Issue 1, April 18, 2011

Japanese Beetle Control

Adult Japanese beetles feed on the upper leaves of crabapple, linden, serviceberry, flowering cherry, birch, willow, rose, and many other trees and shrubs from late June through mid-August. They can defoliate or window-feed at least the upper third of the tree. Window-feeding consists of eating the upper surface and center of the leaf, leaving the lower surface which is whitish and somewhat transparent. The cells of this exposed lower surface soon turn brown. The adult Japanese beetles are three-eighths to one-half inch long and stocky with metallic green bodies and coppery wing covers.

Imidacloprid, sold as Merit and other brand names, moves systemically through the tree into the leaves where it effectively controls the adult beetles. Imidacloprid moves through the tree within about two weeks if trunk injected. When applied to the soil as a soil injection or soil drench, it takes up to eight weeks to move throughout the tree. With the beetles due to emerge in about two months, soil applications should be applied by the end of April. Avoid application of imidacloprid into mulch, thatch, or other dead organic matter as the insecticide adsorbs onto it, making it unavailable for root uptake. Soil inject below the sod or mulch or pull back the sod or mulch to soil drench. Apply within two feet of the trunk.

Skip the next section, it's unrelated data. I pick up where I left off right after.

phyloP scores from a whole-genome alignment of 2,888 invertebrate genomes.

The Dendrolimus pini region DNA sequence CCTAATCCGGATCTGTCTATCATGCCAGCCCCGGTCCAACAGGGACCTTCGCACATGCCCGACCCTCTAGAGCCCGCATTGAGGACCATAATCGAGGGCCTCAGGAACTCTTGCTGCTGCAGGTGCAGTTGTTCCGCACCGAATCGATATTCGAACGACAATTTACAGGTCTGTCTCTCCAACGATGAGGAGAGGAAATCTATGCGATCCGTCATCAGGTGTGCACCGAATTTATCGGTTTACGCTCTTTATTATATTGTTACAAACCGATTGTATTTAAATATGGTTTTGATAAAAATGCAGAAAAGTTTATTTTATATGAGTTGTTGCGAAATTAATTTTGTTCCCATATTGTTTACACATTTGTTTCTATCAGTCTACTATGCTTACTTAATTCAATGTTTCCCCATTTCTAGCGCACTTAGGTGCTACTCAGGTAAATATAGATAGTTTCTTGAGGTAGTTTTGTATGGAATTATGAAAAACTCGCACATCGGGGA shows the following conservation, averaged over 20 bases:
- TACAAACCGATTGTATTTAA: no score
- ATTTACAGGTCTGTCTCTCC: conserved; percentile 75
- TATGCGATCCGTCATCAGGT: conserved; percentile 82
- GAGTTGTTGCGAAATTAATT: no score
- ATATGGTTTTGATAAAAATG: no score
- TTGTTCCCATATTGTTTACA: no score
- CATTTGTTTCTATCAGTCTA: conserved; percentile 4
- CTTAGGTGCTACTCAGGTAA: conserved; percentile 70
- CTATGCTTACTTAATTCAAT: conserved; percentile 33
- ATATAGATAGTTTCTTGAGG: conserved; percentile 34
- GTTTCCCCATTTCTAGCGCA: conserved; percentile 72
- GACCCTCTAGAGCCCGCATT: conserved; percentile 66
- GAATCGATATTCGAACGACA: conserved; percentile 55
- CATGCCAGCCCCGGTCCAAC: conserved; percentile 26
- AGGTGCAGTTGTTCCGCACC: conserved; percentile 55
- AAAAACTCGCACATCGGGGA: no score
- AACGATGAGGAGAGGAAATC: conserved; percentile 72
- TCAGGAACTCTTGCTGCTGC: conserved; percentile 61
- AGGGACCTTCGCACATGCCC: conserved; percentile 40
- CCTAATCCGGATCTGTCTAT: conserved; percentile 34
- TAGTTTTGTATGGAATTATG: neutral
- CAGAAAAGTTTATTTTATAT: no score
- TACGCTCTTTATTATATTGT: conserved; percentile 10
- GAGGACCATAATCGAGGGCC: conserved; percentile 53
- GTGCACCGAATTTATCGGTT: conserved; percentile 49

Imidacloprid remains in the tree for at least a year after application, so application at any time during the growing season is effective as long as there are active leaves on the trees for eight weeks after application. The active leaves are needed to drive the transpiration which moves the imidacloprid throughout the tree.

There is concern about imidacloprid moving into the pollen and nectar of flowers and affecting honey bees and other pollinators. Imidacloprid is known to move into linden flowers, so its use on that tree should be avoided. Wind-pollinated trees, such as birches, are unlikely to be visited by pollinators. Roses with double blossoms are usually not visited by pollinators either, but watch for flower visits by bees or other pollinators before applying imidacloprid. Imidacloprid does not move into crabapple flowers. (Phil Nixon)

Phil Nixon

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